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The Memory of Running

Baden Allen



The Memory of Running, By Ron McLarty, Time Warner Books
“When you think about death, there’s really nothing else like it”
The Memory of Running is the story of a fat guy going on a bike ride. Obviously there’s more to the book than that, but what makes this novel so endearing, and it is a very likeable book, is the way that the narrator-protagonist, Smithy Ide, always keeps this essential fact close to the reader’s mind: Fat Guy going on a Bike Ride.
Smithy Ide, you see, has been in a state of inertia for the last 20 years; sedated by the routine of his dead-end job, heavy drinking, and over-eating, he has essentially stopped living and become someone to whom life simply happens. The near-simultaneous but unconnected deaths of both Smithy’s parents and his beloved but long-lost sister, Bethany serve to kick-start Smithy’s life anew.
The Memory of Running goes on to become a tale of stubbornness and determination, and a timely celebration of the mundane and the ordinary. The story alternates between the various misadventures of Smithy’s two-month bicycle odyssey – his unplanned ‘quest’ across America to confront the body of his sister – and a series of chronologically ordered flashbacks of his earlier life, particularly his family’s attempts to deal with the eccentricities of the schizophrenic Bethany. Smithy’s trek across America provides the backdrop for the readers trek into Smithy’s past, to unravel the secrets behind his 20-year inertia and the motivations for his strange expedition.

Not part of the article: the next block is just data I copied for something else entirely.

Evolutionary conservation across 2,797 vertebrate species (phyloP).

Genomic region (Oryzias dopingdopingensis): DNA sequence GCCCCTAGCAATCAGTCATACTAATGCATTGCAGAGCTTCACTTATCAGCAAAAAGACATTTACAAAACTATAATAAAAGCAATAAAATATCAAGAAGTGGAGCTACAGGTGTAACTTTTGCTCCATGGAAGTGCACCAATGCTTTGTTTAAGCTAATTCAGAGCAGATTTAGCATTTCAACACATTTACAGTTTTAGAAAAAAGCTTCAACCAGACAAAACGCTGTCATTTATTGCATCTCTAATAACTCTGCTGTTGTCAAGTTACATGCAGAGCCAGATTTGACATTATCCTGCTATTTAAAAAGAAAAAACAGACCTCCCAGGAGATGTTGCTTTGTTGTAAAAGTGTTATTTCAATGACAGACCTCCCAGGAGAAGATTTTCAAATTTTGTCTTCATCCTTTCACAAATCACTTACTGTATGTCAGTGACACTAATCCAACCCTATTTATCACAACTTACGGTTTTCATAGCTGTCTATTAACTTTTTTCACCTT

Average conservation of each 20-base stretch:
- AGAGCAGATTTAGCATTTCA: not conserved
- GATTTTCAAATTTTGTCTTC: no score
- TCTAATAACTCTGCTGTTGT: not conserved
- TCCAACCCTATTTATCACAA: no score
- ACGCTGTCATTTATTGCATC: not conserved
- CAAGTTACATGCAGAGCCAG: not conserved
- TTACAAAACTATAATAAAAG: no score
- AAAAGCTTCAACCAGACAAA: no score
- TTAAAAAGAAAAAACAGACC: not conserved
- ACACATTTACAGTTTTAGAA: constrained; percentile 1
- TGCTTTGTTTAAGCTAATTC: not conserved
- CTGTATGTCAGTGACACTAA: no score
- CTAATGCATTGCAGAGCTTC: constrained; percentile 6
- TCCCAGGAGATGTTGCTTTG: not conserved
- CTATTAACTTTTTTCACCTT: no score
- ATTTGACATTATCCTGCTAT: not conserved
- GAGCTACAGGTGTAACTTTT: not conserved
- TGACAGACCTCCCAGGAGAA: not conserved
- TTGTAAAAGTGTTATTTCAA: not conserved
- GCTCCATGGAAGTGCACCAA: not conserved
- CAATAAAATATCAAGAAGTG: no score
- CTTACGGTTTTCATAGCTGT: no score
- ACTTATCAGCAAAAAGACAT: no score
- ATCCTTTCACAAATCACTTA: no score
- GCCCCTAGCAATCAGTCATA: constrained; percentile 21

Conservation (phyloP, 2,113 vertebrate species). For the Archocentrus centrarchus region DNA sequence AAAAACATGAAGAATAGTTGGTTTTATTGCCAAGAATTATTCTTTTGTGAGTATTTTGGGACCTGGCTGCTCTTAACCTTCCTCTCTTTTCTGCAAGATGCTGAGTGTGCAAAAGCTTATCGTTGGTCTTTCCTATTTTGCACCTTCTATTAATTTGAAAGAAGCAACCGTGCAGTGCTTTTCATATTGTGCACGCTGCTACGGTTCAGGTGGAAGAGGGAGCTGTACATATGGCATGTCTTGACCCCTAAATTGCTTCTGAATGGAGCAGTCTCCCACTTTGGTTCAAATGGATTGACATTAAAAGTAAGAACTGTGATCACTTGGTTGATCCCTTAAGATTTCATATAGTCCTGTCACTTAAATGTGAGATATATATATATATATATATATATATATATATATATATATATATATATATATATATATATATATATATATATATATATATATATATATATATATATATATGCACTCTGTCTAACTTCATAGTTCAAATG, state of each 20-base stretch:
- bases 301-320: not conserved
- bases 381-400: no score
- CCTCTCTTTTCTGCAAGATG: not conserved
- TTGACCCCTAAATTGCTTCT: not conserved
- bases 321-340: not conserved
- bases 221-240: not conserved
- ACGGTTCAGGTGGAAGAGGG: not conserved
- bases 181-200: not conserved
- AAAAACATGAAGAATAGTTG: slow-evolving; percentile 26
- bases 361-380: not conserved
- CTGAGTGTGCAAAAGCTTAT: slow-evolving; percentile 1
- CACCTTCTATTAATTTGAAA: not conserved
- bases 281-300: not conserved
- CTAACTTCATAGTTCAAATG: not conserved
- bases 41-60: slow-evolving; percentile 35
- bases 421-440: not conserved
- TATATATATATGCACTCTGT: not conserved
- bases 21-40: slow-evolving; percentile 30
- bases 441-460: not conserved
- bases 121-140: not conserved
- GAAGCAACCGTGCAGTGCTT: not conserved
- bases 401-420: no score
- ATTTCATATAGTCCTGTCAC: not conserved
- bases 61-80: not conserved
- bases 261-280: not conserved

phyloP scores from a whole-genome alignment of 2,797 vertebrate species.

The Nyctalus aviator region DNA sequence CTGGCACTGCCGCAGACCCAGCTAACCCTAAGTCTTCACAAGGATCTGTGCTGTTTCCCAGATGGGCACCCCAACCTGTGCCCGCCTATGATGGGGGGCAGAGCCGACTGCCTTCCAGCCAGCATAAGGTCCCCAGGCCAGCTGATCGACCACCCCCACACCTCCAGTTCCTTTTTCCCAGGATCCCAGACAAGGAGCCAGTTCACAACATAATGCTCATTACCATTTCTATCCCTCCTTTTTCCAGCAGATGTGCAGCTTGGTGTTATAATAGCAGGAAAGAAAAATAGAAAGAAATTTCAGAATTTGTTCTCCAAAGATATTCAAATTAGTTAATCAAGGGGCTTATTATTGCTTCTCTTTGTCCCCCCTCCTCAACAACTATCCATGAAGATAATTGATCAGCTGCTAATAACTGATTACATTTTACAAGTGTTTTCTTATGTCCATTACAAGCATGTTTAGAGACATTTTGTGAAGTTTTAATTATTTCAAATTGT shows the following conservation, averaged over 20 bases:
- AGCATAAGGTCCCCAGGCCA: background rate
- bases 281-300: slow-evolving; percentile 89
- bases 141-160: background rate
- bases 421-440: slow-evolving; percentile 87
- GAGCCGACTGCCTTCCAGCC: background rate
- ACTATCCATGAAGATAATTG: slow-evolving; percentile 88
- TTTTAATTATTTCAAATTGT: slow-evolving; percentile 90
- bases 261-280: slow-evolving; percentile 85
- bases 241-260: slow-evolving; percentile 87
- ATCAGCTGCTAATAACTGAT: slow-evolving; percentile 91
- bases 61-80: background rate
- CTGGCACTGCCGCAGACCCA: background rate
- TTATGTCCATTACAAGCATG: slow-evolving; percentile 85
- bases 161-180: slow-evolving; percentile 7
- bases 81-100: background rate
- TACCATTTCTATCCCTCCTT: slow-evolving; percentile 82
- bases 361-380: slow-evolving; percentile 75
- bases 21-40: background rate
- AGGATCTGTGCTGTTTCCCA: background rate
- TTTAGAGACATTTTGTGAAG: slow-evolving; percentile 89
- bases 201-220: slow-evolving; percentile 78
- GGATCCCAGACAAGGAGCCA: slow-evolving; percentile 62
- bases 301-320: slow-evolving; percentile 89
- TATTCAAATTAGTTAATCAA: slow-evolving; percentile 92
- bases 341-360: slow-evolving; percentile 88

McLarty expertly employs a flat, dirty realist tone of dry observations to express the simple realities of existence through Smithy’s eyes. Rather than dulling the narrative, the sparse vocabulary and frank straightforwardness with which this tale is written creates a connection between the characters and the reader far surpassing what many writers are able to achieve with unnecessarily frilly poetics and self-indulgent charlatanism. Often witty and at times deeply emotional, McLarty’s style is as plain, as unflatteringly honest as incredibly likeable as his main character.
Definatetly recommended for people who like Raymond Carver but are bored with short stories, and for anyone who likes chuckling at fat people’s expense.